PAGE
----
The Picture of Dorian Gray Essay | The Picture of Dorian Gray: The Impact of Vanity

This student essay consists of approximately 5 pages of analysis of The Picture of Dorian Gray.
This section contains 1,304 words
(approx. 5 pages at 300 words per page)
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The Picture of Dorian Gray: The Impact of Vanity

Summary: Explores themes from the novel, The Picture of Dorian Gray, by Oscar Wilde. Reveals how Wilde examines essential flaws of mankind through the symbolic use of Dorian's portrait, emphasizing his belief about the decadence of the soul due to narcissism and exorbitant pride.
Vanity and excessive pride eventually lead to self-destruction. In the novel The Picture of Dorian Gray, Oscar Wilde examines these essential flaws of mankind. The main character, Dorian Gray, renounces his soul in return for eternal youth and consequently suffers until his demise. Through the symbolic use of Dorian's portrait, Wilde emphasizes his belief about the decadence of the soul due to narcissism and exorbitant pride.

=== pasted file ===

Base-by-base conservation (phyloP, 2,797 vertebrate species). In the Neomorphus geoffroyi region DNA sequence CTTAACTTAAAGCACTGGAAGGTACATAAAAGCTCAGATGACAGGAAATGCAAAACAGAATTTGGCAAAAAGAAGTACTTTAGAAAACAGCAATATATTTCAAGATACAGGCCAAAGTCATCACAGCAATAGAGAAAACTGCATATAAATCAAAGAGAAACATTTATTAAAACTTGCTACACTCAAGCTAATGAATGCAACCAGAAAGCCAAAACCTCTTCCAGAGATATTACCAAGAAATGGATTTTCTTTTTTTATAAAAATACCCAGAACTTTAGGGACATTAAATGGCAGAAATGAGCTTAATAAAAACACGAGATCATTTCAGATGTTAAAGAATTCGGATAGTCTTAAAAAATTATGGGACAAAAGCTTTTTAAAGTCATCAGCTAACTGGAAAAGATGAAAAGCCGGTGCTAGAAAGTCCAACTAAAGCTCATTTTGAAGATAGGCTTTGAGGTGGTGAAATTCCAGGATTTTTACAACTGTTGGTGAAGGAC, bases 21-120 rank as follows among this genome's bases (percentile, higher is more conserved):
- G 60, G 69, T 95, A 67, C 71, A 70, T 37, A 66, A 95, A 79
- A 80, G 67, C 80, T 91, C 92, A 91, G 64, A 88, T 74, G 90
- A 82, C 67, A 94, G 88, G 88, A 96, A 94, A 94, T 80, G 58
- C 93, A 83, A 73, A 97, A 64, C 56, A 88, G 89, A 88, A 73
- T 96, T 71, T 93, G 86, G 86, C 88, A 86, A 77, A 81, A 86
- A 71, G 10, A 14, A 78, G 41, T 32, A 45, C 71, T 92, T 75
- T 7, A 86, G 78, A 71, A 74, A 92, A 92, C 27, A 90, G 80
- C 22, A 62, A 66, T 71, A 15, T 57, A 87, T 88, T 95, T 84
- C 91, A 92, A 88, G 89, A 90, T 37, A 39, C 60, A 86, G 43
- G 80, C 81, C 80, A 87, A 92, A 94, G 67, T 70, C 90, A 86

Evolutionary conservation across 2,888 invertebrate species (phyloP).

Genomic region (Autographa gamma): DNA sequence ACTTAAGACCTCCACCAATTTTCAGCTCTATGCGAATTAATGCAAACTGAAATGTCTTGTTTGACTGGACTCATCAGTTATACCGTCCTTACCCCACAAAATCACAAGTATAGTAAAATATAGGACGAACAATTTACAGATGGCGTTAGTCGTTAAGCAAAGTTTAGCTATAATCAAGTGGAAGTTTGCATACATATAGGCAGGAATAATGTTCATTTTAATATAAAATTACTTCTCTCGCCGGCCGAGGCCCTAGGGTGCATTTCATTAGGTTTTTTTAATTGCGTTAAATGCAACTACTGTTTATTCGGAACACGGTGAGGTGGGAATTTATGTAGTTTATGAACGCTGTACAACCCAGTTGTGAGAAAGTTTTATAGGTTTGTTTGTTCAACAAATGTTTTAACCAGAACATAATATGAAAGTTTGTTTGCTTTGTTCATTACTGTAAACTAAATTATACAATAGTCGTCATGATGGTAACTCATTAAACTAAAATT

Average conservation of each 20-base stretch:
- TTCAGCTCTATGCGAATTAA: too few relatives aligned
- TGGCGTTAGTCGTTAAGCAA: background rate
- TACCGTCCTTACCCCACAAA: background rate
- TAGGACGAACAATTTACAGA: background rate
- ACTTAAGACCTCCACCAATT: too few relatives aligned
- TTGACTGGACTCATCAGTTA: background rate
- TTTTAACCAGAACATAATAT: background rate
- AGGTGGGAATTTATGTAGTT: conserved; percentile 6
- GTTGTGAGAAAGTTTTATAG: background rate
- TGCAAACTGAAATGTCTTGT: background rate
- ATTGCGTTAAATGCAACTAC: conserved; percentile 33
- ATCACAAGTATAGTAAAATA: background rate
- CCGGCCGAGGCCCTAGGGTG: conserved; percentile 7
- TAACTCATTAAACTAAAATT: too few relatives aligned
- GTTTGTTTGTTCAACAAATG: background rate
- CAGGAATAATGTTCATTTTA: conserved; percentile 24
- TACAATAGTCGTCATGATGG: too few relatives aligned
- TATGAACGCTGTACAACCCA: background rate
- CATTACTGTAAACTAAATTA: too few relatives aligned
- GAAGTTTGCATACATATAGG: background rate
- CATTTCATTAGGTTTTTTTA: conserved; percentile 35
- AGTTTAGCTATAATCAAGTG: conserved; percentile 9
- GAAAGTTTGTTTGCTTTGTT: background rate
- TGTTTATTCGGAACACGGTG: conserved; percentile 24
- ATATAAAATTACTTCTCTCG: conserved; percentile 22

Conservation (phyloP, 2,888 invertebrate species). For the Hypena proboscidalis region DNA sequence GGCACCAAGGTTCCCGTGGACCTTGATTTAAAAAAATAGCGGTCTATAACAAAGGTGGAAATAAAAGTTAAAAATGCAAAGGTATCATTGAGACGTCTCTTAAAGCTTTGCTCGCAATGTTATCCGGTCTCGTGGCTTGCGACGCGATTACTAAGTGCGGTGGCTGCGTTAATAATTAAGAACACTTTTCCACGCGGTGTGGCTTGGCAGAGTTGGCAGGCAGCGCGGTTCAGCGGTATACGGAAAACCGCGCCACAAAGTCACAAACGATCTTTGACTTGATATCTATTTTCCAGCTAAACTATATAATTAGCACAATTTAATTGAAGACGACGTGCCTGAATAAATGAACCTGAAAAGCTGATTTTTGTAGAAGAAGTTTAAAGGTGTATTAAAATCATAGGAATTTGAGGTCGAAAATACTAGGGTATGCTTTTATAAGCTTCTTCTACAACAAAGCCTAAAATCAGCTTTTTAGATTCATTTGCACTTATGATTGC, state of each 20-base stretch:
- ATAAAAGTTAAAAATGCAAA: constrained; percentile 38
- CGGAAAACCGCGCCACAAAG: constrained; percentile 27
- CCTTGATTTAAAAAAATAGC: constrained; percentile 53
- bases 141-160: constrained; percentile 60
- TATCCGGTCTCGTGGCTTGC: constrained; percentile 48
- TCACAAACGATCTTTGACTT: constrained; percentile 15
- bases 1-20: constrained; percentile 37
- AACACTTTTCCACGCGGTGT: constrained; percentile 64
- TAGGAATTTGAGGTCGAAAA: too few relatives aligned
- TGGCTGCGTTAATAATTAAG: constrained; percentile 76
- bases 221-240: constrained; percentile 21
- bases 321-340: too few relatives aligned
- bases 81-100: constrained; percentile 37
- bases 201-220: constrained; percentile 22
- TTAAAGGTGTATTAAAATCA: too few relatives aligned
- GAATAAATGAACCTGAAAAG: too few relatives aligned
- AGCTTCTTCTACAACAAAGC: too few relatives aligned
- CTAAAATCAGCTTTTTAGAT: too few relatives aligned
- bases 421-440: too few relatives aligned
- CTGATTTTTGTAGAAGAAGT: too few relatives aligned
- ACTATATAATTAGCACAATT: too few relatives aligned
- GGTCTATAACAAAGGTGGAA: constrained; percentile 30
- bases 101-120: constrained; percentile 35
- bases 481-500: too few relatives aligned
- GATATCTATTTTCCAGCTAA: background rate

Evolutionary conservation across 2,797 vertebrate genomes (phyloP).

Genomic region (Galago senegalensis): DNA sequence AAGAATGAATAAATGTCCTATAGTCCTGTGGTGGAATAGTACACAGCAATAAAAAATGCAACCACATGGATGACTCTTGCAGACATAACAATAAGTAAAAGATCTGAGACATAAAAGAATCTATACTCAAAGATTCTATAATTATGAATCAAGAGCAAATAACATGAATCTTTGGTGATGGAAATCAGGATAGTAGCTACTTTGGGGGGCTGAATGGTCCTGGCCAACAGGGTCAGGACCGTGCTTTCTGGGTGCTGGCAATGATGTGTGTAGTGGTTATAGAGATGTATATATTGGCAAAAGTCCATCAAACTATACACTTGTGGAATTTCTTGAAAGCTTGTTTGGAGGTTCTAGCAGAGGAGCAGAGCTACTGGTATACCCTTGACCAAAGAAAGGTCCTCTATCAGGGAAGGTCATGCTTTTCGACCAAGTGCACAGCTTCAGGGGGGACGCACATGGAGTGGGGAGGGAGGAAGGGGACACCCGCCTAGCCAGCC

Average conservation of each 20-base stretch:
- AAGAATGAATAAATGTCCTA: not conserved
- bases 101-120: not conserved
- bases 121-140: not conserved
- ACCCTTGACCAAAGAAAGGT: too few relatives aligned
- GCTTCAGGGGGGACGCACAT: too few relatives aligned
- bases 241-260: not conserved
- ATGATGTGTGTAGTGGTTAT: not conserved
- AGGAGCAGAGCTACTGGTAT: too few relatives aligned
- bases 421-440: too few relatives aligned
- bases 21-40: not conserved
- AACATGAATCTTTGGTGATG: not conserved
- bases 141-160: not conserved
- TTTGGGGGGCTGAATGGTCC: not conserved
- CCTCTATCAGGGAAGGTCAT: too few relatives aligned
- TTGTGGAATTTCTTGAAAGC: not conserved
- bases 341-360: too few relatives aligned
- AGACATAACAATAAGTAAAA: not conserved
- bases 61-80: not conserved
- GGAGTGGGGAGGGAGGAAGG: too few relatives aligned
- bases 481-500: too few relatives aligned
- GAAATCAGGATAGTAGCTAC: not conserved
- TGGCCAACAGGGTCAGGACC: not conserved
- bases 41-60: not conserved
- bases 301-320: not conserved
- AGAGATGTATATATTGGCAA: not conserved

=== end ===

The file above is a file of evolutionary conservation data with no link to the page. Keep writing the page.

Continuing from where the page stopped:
Wilde opens the novel in the studio of Basil Hallward, the artist who paints the infamous portrait of the "wonderfully handsome" Dorian Gray (16). It is in the studio that Dorian is introduced to Lord Henry Wotton. He immediately begins to influence the innocent young man despite his assertion that "all influence is immoral" (18). He urges Dorian to be selfish with his youth because "unselfish people are colourless" (76). Lord Henry convinces him that when his youth...

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This section contains 1,304 words
(approx. 5 pages at 300 words per page)
Buy the Student Essay on The Picture of Dorian Gray: The  Impact of Vanity
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